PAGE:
Sarah Wilbur's debut book Funding Bodies: Five Decades of Dance Making at the National Endowment for the Arts has been shortlisted by the Dance Studies Association for three annual book awards, each of which celebrates and acknowledges scholarly excellence in dance studies.
Wilbur is the Director of Graduate Studies (MFA in Dance: Embodied Interdisciplinary Praxis) and Associate Professor of the Practice of Dance Program, as well as Associate Professor of the Practice of Theater Studies.
About the book:
Funding Bodies is the first scholarly study of National Endowment for the Arts (NEA) to focus specifically on dance. It departs from a choreographic question: How have federal grant guidelines rewarded specific patterns of dance practice and production?
Drawing upon archival documentation of NEA narratives, program eligibility guidelines, and standards of evaluation as well as testimony from past and present insiders, Wilbur's work theorizes endowment as an economic and practical struggle by people with differential power and competing investments in the production and professionalization of dance.
The book's structural critique highlights internal debates around funding policies—with an emphasis on inclusion, race, region, and class—during the first half-century of the Endowment's history. Practically-speaking, its cultural analysis also credits the bureaucratic angling of dance grant makers from the early "boom" years through successive administrations and economic highs and lows. A history of dance funding tools and their practical use by people in power, Funding Bodies traces the disciplinary force of U.S. arts policy through the workplace performances of generations of dance organizers.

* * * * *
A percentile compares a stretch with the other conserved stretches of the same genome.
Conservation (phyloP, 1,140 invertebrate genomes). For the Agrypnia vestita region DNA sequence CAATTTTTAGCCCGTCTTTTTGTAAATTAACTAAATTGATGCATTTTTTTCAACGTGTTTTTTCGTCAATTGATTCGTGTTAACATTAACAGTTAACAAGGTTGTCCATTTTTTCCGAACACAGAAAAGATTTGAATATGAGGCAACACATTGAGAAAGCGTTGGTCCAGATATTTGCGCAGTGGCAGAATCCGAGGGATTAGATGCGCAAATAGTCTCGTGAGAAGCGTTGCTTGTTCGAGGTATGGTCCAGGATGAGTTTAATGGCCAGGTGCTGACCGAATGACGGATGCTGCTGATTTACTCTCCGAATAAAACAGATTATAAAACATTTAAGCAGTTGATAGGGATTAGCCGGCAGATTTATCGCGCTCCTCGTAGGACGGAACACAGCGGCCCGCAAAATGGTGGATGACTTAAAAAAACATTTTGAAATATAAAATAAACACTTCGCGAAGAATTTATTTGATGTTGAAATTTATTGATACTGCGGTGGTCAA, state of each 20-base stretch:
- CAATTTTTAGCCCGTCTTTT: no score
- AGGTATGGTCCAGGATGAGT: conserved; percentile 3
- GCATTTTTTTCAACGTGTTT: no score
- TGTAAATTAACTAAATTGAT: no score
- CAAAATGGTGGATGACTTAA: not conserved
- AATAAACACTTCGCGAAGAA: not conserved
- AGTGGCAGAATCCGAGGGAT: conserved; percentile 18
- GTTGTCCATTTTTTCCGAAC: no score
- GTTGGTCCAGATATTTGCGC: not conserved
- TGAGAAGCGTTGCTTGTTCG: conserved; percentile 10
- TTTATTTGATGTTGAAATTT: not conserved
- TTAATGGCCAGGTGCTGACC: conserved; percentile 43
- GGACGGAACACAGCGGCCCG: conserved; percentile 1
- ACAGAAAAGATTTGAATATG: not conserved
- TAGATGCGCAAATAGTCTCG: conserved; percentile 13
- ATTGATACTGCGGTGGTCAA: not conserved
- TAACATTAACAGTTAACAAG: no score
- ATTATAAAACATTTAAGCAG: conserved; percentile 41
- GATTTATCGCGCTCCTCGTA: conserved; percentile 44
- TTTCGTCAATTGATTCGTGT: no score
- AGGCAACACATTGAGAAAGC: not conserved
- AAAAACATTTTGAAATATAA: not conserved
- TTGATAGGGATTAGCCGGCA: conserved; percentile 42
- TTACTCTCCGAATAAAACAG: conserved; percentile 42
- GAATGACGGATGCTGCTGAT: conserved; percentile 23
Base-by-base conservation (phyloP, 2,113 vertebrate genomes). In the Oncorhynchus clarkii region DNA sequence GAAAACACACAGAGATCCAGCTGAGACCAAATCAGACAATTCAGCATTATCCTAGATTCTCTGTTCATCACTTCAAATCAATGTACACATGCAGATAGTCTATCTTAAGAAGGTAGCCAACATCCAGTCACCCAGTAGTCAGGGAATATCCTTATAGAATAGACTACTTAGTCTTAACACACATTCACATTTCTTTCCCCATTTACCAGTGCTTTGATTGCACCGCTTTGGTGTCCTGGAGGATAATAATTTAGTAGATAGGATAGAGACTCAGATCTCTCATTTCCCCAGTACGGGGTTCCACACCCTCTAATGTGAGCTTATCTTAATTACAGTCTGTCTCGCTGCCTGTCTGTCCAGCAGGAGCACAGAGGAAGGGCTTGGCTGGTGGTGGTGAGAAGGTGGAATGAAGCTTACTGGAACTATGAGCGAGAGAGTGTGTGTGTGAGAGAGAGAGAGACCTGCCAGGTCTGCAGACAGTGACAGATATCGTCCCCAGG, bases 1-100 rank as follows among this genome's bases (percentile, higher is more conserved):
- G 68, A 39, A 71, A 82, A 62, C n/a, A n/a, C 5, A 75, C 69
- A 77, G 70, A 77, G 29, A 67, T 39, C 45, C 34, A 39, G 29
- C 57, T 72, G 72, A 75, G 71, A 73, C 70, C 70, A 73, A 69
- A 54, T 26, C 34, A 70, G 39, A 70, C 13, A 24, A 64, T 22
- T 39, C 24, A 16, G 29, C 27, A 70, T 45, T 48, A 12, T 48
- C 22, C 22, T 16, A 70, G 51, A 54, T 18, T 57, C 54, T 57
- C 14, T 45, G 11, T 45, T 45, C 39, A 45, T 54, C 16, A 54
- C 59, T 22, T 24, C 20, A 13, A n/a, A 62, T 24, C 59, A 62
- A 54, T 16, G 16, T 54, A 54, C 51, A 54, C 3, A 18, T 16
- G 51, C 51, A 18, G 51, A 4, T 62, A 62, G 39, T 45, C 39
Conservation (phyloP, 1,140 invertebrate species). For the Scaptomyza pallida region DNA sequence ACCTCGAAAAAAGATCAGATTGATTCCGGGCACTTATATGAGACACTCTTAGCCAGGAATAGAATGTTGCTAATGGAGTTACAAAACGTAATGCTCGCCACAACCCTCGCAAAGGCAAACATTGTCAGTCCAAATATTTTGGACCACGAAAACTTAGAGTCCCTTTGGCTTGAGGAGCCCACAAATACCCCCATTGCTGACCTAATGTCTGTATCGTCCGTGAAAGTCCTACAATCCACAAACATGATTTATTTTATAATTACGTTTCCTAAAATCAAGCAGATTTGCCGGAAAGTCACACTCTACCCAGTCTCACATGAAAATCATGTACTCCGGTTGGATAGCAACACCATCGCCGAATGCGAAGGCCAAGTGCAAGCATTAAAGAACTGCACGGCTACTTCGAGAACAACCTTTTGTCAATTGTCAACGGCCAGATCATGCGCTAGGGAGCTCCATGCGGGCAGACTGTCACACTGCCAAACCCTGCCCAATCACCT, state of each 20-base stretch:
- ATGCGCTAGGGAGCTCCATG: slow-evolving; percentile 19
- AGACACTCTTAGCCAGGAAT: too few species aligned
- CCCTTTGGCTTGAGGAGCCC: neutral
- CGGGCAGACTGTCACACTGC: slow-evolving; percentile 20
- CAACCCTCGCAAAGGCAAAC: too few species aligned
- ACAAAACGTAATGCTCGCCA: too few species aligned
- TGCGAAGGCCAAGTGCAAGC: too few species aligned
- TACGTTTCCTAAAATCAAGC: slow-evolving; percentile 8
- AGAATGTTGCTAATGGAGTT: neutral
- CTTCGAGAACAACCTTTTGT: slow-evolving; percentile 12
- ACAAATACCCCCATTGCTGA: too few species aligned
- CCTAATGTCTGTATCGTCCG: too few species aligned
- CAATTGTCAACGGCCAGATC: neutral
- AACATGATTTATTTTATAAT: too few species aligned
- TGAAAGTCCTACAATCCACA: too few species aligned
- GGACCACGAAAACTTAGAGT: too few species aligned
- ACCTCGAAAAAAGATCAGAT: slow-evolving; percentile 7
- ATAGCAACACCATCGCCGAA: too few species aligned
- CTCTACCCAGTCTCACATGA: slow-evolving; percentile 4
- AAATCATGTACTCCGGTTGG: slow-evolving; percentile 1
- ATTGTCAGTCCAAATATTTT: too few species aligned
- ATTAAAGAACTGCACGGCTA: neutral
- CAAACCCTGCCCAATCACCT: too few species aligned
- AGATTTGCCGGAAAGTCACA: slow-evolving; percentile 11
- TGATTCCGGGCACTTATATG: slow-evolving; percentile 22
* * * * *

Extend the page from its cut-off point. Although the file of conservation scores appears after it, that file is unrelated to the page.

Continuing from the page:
With a wealth of detail and previously untold stories, this institutional history brings clarity to the complex processes that underlie the continuing struggle to achieve equitable resource distribution and parity of opportunity in American dance.
The DSA short lists:
The de la Torre Bueno® First Book Award
Awarded annually to the best first book in dance studies published in the English language in the previous calendar year.
The de la Torre Bueno First Book Prize® is awarded annually to the best first book in dance studies published in the English language in the previous calendar year. Named after José Rollin de la Torre Bueno, the first university press editor to develop a list of titles in dance studies, the de la Torre Bueno Prize has recognized scholarly excellence in the field since 1973. It carries a cash prize of $1000.
The de la Torre Bueno Prize®
Awarded annually to a book published in the English language that advances the field of dance studies.
The de la Torre Bueno Prize® is awarded annually to a book published in the English language that advances the field of dance studies. Named after José Rollin de la Torre Bueno, the first university press editor to develop a list of titles in dance studies, the de la Torre Bueno Prize has recognized scholarly excellence in the field since 1973. It carries a cash purse of $1000.
Oscar G. Brockett Book Prize for Dance Research
Awarded each year to the best book in dance published during the previous three calendar years.
The Oscar G. Brockett Book Prize for Dance Research will be awarded each year to the best book in dance published during the previous three calendar years. The award carries a cash value of $1000. DSA adjudicates the award, while the Oscar G. Brockett Center for Theatre History and Criticism at the University of Texas Austin provides the monetary prize. The Center initiated this DSA Award to honor Professor Brockett and to advance its mission of recognizing the finest scholarship in theatre, dance, and performance history.